– Elisabeth Frost –



   I’ve been waiting for months for the weather to clear, for her breathing to strengthen, so I could take her here.

   This time of year the peonies are flaunting enormous, weighty blooms, so top-heavy they have to be held upright in little pens. There are tiger lilies alongside them, and pansies so dark a purple they’re almost black.

   The path from the parking lot borders the gardens just to our right. “Do you want to look in?” I ask, as we walk along slowly.  

   “No,” she answers quickly. “I’ve seen flowers before.”

   Nearby, a couple leans back in Adirondack chairs. The woman starts to laugh. My mother shrugs.

   We can still hear the woman several minutes later.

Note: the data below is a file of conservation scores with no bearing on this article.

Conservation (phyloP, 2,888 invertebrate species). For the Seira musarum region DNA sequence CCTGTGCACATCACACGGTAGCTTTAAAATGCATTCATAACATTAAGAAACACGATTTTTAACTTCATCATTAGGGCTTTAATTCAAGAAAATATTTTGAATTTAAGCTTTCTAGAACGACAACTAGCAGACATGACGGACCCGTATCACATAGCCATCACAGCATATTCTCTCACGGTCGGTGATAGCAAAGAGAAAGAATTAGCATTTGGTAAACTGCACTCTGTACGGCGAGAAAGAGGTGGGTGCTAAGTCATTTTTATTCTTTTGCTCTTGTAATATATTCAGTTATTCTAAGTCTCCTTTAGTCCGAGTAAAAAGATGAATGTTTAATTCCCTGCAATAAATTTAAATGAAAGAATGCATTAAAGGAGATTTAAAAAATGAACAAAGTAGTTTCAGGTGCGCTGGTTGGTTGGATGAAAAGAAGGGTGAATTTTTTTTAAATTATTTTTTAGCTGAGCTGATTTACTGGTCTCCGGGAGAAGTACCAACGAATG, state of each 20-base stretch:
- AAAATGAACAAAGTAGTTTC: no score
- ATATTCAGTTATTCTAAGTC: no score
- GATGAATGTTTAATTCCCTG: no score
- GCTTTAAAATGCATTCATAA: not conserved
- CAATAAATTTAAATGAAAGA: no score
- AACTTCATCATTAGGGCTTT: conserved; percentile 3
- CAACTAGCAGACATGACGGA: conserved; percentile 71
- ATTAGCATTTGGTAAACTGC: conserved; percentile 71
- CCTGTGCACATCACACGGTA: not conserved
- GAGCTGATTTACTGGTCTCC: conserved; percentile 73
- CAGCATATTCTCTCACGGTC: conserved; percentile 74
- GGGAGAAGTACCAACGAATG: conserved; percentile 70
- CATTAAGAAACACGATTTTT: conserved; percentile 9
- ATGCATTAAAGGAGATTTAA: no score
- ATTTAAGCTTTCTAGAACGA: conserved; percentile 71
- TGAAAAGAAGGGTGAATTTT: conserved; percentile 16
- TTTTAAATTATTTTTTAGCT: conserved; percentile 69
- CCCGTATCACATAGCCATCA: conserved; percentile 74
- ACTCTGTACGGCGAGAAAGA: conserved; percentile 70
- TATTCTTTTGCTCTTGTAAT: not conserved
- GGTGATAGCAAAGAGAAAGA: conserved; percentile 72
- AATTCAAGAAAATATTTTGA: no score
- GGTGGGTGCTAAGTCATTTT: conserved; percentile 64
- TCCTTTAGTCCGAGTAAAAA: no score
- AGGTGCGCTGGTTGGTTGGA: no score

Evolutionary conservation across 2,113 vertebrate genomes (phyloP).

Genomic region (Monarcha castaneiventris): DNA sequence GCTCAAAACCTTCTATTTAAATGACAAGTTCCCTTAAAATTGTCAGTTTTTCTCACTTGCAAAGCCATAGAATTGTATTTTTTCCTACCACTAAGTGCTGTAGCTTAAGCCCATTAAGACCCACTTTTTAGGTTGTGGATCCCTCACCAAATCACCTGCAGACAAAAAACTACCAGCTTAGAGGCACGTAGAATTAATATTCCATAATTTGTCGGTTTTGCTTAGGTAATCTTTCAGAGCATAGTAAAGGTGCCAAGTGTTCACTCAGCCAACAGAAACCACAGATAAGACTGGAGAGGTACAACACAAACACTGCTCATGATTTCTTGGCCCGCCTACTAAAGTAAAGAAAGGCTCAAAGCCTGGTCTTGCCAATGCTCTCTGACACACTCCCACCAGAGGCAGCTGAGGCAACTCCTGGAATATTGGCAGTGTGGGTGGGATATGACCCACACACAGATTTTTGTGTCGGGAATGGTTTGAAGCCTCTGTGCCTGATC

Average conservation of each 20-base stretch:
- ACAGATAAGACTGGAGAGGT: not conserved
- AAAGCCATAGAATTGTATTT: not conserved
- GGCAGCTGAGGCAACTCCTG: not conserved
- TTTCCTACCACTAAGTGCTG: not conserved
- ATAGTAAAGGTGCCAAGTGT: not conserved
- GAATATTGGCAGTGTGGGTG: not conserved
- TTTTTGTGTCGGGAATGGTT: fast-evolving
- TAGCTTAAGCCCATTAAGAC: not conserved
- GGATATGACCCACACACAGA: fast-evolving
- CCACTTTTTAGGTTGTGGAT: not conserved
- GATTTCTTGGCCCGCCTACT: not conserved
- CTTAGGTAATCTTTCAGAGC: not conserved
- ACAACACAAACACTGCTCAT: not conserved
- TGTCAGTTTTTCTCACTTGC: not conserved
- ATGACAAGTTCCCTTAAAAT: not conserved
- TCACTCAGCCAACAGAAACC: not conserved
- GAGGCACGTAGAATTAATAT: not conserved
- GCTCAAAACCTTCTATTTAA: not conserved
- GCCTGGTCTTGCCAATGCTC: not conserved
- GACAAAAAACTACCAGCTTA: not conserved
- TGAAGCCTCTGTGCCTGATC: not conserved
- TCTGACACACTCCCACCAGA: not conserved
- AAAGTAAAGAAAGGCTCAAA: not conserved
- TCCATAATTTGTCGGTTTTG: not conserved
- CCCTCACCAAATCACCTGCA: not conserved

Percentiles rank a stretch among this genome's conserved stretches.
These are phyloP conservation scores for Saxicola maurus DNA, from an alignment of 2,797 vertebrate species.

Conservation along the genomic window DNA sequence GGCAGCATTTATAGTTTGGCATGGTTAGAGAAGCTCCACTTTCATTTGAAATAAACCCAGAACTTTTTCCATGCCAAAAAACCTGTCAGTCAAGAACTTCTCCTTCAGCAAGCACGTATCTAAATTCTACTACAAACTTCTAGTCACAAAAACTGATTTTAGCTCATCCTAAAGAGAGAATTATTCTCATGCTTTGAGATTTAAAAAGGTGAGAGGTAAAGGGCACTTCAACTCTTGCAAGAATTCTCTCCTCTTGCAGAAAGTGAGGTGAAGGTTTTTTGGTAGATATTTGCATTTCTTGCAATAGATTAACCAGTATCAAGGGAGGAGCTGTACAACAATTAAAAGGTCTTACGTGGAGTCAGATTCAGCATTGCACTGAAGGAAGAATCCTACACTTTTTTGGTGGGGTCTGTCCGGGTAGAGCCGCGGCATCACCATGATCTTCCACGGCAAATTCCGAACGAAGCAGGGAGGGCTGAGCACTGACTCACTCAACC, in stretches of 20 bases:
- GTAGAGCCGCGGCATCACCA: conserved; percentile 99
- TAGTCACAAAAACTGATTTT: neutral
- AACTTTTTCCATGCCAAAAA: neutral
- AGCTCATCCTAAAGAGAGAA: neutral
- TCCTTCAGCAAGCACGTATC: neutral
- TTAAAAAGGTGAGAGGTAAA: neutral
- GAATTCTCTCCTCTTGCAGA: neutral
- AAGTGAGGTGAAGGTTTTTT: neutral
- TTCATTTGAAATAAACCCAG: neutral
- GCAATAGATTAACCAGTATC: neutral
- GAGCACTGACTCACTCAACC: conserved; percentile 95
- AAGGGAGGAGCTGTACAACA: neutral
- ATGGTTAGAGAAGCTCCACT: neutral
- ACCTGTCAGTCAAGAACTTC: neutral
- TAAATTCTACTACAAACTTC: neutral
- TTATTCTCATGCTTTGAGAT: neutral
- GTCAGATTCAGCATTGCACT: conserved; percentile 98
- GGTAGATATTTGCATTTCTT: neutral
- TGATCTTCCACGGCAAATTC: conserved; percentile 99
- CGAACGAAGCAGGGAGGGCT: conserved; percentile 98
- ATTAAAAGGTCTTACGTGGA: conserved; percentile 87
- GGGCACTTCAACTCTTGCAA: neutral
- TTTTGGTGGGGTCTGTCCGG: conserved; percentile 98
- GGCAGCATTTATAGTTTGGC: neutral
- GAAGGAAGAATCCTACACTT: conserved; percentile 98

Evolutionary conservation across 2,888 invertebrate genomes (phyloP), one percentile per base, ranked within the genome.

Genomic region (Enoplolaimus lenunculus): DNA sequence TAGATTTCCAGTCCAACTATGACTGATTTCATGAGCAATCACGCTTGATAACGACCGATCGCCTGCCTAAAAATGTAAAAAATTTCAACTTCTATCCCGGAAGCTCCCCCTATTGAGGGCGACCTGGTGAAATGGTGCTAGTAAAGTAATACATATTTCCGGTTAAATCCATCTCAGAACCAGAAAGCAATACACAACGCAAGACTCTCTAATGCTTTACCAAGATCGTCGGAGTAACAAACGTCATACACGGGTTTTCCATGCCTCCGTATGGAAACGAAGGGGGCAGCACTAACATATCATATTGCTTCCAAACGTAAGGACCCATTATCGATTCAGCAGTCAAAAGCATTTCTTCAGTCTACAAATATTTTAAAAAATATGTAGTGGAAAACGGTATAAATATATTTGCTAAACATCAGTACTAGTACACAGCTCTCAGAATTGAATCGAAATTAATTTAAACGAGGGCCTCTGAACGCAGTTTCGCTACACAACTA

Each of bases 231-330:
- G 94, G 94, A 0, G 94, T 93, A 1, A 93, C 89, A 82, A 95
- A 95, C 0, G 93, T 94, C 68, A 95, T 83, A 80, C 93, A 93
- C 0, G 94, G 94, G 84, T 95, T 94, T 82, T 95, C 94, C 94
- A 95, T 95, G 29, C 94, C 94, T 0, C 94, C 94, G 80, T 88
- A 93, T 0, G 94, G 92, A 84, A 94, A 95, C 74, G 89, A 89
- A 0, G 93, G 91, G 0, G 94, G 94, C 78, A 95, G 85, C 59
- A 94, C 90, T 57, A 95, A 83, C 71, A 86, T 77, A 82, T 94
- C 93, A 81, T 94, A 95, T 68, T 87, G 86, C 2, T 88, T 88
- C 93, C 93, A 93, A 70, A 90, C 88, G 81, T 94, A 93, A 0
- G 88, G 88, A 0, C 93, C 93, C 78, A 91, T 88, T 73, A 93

“I’ve seen flowers before!” she bellows to her husband, erupting into laughter once again.





   In some ways she is still herself. She possesses, still, certain core qualities: forthrightness, disdain. And she retains gestures, expressions. “Ach!” she says, in disgust, when the oxygen tubing tangles her wrist to her cane.

   Or the way she taps the fingers on the side of the recliner, as if the recliner could change anything.

   And then there’s the way she looks at me, as she always has. Penetrating. She moves closer, a gesture to be followed up with commentary. “Why do you pluck your eyebrows so much?” she says. “Eyebrows are important, they give character.” Or, she likes my necklace, fingers the glass beads and pearls, not recalling she gave it to me.

   That’s what’s changed. What she remembers. Or doesn’t.

   Yesterday, outside the diner, where we took the ramp slowly, and I held the strap of the vinyl bag with the oxygen—a couple hours still in the tank—there, she saw a little pot of black and yellow pansies.

   “Stiefmütterchen,” she said suddenly in her first language, nodding with assurance. “Mothers-in-law,” she translated, as I opened the wide swinging door.